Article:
Folks come to show business in all sorts of ways. Some were born performers. Then there’s the guy who took drama classes in college to meet girls, or the woman who accompanied her nervous friend to an audition and walked away with a role herself.
Spirits may fly high at times in Anton Chekhov’s “The Seagull” but, ultimately, the emotional and intellectual longing that suffuses the play keeps its characters sadly grounded.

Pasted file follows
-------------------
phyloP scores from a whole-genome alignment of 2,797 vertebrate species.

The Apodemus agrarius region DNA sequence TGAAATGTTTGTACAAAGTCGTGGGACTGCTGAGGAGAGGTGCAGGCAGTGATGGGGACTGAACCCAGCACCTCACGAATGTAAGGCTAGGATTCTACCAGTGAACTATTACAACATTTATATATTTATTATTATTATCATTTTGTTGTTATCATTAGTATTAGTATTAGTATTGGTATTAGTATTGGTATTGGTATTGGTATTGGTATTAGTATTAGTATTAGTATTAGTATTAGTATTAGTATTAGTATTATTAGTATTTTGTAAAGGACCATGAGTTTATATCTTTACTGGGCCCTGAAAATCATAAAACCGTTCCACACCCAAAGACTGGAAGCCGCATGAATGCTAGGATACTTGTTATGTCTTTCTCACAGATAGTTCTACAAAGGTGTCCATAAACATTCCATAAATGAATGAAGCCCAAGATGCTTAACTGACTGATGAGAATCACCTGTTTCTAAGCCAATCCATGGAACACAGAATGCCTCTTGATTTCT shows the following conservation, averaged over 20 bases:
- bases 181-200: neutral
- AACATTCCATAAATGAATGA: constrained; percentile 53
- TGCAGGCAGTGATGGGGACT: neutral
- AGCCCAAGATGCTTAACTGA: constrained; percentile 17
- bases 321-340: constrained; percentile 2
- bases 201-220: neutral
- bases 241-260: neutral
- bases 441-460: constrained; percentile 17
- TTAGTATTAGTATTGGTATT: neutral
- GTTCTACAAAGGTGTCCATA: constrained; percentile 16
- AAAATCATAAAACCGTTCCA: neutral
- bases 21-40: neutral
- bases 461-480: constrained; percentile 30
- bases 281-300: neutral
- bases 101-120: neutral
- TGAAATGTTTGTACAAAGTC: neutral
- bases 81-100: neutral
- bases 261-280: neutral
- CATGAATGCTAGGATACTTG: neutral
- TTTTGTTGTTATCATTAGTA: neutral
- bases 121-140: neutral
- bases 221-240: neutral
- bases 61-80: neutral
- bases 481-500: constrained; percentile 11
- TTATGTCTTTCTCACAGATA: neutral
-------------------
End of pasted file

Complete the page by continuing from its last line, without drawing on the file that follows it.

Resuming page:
Kindness is a strange thing — it seems the healthiest of impulses, but it’s not always selfless. The world is full of well-meaning martyrs, and a good heart can often be a broken one. With “Grand Concourse,” playwright Heidi Schreck takes audiences to a Bronx soup kitchen, where the servers and the served...